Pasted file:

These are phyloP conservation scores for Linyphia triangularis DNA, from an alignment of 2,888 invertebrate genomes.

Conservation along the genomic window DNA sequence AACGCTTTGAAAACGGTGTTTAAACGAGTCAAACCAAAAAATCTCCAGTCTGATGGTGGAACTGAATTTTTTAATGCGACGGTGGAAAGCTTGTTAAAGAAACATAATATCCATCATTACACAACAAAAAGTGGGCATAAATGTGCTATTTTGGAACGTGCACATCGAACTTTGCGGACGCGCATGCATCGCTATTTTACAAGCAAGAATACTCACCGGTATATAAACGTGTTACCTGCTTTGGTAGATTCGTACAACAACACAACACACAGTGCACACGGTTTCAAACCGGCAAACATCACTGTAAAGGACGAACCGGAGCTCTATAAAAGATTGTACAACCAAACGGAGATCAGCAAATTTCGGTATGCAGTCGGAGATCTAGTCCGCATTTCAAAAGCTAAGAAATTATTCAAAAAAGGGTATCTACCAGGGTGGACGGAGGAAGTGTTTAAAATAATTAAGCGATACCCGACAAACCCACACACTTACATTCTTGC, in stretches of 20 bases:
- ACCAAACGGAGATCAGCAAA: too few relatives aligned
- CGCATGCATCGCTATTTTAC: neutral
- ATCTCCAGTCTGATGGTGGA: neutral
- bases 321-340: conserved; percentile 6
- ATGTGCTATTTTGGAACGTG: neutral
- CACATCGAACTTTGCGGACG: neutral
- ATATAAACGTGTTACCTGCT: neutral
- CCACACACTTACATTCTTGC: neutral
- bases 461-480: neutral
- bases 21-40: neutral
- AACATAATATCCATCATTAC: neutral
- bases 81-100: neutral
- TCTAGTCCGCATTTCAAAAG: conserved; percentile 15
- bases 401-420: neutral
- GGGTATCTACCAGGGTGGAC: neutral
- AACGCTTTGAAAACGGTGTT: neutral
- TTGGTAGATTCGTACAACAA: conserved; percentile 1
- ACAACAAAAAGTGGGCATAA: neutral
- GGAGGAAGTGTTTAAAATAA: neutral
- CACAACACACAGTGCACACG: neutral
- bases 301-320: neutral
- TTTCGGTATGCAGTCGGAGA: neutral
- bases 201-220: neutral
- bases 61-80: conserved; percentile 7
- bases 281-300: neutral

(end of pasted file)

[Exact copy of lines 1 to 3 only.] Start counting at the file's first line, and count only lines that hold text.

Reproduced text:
These are phyloP conservation scores for Linyphia triangularis DNA, from an alignment of 2,888 invertebrate genomes.

Conservation along the genomic window DNA sequence AACGCTTTGAAAACGGTGTTTAAACGAGTCAAACCAAAAAATCTCCAGTCTGATGGTGGAACTGAATTTTTTAATGCGACGGTGGAAAGCTTGTTAAAGAAACATAATATCCATCATTACACAACAAAAAGTGGGCATAAATGTGCTATTTTGGAACGTGCACATCGAACTTTGCGGACGCGCATGCATCGCTATTTTACAAGCAAGAATACTCACCGGTATATAAACGTGTTACCTGCTTTGGTAGATTCGTACAACAACACAACACACAGTGCACACGGTTTCAAACCGGCAAACATCACTGTAAAGGACGAACCGGAGCTCTATAAAAGATTGTACAACCAAACGGAGATCAGCAAATTTCGGTATGCAGTCGGAGATCTAGTCCGCATTTCAAAAGCTAAGAAATTATTCAAAAAAGGGTATCTACCAGGGTGGACGGAGGAAGTGTTTAAAATAATTAAGCGATACCCGACAAACCCACACACTTACATTCTTGC, in stretches of 20 bases:
- ACCAAACGGAGATCAGCAAA: too few relatives aligned